Hundreds of people braved a chilly morning Wednesday to fill one of the largest student centres at the University of Toronto to witness a historic cricket match between India and Pakistan.

It was the semi-finals of the 10th cricket World Cup, which is held every four years. Played in Mohali, in the Indian state of Punjab, the match was touted as "the final before the final." India won a tight contest, and will meet Sri Lanka in the actual final on Friday.

India, batting first, scored 260, for the loss of nine wickets. Pakistan could only manage 231 before being bowled out.

Pakistan went into the game having never beaten India in cricket world championships. India, on the other hand, has won the World Cup once, back in 1983.

Over a billion people around the world tuned in to watch the game.

The interest in Canada was so intense that the student association at U of T’s Woodsworth College decided to host a live screening of the game at Kruger Hall, starting at 4:30 am.

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Sachin Tendulkar of India, right, drives with Kamran Akmal of Pakistan looking on during the cricket World Cup semi-final between Pakistan and India at Punjab Cricket Association Stadium in Mohali, India. (Hamish Blair/Getty Images)

Prior to the event, Hussain Razzak, a senior at U of T's Rotman School of Management, admitted to his excitement. "I haven't slept for four days," he said.

Cricket between India and Pakistan has been an allegory for the tumultuous history of divisions in South Asia. Born out of the ashes of Partition in 1947, the rivalry between India and Pakistan is legendary — the two countries have fought countless wars over the disputed Kashmir region and came very close to a nuclear conflict in 1998.

Mutual suspicion and a history of violence evoke turbulent passions in both countries, and over the decades, that fervour has been felt on the cricket field. Previous encounters between the two teams show an almost even spread of victories and losses — since 2005, Pakistan has won six and India five.

In Canada, the South Asian community was buzzing with anticipation. In addition to the University of Toronto, hundreds gathered in Pakistani teashops in Toronto suburbs like Oakville and Mississauga, and many more were glued to their television screens in Surrey and Burnaby, B.C.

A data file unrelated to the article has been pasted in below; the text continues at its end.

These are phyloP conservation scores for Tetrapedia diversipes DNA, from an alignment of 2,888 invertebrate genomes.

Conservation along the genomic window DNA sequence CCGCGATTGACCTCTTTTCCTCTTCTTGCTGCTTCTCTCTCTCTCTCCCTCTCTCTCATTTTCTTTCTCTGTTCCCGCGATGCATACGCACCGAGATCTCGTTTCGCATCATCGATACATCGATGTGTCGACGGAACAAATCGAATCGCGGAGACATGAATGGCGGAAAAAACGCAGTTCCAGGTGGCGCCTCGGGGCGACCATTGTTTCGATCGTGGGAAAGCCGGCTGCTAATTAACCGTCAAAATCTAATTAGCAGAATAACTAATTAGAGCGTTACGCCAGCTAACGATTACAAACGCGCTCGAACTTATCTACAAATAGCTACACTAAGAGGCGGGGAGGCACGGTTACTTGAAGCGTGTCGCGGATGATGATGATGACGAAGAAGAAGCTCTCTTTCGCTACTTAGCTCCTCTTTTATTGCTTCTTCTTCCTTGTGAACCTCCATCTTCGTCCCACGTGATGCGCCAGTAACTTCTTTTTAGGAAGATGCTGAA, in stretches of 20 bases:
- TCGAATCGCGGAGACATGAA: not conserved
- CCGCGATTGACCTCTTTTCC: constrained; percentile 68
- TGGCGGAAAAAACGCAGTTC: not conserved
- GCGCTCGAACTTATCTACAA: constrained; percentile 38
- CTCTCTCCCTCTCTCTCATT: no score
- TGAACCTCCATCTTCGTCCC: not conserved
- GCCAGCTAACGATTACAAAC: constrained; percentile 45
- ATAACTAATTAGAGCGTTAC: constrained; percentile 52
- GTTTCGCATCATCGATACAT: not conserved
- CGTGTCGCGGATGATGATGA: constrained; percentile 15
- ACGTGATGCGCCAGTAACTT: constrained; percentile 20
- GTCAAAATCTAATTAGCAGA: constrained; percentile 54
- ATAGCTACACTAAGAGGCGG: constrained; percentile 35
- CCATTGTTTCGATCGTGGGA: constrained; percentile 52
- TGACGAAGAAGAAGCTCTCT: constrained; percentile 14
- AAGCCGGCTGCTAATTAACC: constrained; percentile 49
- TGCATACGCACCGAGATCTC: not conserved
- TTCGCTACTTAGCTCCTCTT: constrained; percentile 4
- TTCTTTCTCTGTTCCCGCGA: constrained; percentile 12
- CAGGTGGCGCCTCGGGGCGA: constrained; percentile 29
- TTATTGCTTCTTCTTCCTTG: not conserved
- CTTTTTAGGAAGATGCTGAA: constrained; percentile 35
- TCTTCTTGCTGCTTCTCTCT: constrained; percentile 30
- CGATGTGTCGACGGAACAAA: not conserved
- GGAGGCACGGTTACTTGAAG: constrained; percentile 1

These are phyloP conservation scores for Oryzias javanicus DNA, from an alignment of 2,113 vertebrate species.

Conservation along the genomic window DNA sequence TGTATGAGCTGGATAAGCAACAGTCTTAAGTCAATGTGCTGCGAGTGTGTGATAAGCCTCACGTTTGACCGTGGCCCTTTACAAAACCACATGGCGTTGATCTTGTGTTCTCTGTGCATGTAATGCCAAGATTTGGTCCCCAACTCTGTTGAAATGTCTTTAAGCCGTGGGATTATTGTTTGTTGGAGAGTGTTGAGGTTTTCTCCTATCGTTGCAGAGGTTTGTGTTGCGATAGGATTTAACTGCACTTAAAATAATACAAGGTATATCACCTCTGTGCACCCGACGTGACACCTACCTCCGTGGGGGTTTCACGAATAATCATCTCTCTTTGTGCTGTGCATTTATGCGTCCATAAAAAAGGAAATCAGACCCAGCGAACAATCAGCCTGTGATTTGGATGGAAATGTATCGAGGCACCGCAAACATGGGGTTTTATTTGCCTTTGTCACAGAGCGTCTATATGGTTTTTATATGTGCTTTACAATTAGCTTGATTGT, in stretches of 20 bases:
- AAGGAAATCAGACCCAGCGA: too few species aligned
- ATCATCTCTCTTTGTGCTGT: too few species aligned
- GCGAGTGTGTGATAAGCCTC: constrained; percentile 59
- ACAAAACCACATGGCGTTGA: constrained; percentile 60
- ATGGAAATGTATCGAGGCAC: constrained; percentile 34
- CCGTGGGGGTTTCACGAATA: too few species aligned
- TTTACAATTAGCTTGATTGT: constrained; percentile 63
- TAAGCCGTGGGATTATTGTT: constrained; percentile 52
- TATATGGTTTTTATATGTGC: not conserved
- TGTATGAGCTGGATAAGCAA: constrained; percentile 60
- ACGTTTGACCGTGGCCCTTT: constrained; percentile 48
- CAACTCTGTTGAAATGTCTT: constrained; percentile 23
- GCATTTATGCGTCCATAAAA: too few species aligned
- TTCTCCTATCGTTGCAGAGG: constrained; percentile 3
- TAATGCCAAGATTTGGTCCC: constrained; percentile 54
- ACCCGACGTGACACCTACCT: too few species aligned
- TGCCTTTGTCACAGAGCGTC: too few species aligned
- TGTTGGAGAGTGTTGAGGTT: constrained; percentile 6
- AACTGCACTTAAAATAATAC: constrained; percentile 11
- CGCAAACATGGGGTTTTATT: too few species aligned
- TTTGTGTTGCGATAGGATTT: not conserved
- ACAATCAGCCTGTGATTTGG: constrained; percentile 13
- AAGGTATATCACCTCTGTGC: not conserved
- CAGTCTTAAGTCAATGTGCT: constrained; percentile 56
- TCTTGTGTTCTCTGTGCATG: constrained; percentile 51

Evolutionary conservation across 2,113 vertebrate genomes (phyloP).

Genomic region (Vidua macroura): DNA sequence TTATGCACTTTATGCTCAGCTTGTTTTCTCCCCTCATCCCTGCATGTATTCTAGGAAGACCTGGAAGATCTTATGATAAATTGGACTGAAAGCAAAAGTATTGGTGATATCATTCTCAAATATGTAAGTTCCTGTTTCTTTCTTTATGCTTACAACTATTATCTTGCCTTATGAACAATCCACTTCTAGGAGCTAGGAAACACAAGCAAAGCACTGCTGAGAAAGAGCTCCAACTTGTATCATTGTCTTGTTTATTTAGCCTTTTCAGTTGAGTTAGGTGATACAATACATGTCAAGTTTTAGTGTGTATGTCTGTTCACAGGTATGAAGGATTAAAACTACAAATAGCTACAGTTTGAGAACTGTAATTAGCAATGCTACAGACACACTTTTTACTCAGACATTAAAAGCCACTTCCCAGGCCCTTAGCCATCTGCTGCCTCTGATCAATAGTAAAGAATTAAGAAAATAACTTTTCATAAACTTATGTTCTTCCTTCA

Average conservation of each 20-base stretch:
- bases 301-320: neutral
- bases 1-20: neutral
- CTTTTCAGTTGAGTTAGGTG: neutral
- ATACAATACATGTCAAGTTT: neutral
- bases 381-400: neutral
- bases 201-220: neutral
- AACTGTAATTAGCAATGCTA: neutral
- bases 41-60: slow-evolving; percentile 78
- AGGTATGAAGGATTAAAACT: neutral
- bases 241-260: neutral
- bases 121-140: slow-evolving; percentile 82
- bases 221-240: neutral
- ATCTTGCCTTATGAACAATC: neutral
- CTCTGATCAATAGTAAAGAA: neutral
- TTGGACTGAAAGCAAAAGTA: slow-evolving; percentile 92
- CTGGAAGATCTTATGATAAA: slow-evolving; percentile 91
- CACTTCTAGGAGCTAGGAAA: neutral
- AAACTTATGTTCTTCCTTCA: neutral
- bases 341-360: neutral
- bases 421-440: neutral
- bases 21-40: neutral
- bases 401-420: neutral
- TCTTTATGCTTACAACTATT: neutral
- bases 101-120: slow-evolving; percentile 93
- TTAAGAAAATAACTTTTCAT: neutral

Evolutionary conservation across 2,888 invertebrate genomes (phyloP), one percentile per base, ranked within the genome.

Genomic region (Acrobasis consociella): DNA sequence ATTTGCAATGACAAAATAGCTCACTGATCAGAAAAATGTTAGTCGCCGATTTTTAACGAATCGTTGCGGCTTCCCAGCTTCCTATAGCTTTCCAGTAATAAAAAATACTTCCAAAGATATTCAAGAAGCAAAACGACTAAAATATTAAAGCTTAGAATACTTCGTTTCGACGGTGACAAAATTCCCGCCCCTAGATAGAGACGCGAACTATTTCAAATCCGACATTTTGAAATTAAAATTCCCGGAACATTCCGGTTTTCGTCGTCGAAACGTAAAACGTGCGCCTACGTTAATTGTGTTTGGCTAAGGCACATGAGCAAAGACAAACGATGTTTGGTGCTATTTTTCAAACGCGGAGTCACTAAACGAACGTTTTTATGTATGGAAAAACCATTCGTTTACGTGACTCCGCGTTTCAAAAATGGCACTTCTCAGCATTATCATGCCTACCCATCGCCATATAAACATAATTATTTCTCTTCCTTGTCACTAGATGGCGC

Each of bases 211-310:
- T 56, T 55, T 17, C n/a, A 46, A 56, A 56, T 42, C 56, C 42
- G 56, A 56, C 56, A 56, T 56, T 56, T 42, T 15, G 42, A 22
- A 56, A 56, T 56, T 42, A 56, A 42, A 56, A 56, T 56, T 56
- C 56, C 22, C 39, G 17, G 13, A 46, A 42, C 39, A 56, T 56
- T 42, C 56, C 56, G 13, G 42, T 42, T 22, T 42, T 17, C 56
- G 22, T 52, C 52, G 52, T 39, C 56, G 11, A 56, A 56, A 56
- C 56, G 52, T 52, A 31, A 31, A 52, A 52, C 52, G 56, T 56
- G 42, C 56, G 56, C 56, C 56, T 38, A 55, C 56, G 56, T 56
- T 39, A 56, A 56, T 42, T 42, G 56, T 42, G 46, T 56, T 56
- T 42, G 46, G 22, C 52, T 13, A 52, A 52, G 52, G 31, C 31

Those present at U of T's Kruger Hall seemed awestruck. Despite the early start, the passion and excitement amongst the fans never waned.

"As you can see, we couldn't go to the game in Mohali," said Sheraz Khan, a junior at the Rotman School of Management. "This is the next best thing."

Everyone was eager to watch Pakistani captain Shahid Afridi take on India’s Sachin Tendulkar. Each player offers a glimpse into the playing style of his side. The erratic, yet superbly gifted Afridi has led the Pakistani team during one of the most tumultuous phases in its checkered history. (Last year, three crucial Pakistani players — test cricket captain Salman Butt and two fast bowlers, Mohammad Asif and Mohammad Amir — were found guilty of breaching the International Cricket Council’s anti-corruption code, and were banned for five to seven years.)

India has fared much better. Tendulkar has been a top run-scorer for over two decades, and reflects the stability of the Indian side. His longevity is matched only by the precision and timing of his stroke-play. His score of 85 in Wednesday’s match proved to be the difference.

"Afridi, Afridi!" shouted Pakistani supporters in Kruger Hall, an ode to their mercurial captain. The Indians in the crowd countered with a rhythmic "Sachin! Sachin!"

With India having won the contest, the Pakistanis were understandably disappointed. But all present agreed that the communal event had been a success.

"There were 400 people here -- the most there's ever been," said Annum Bokhari, president of the Woodsworth College student association.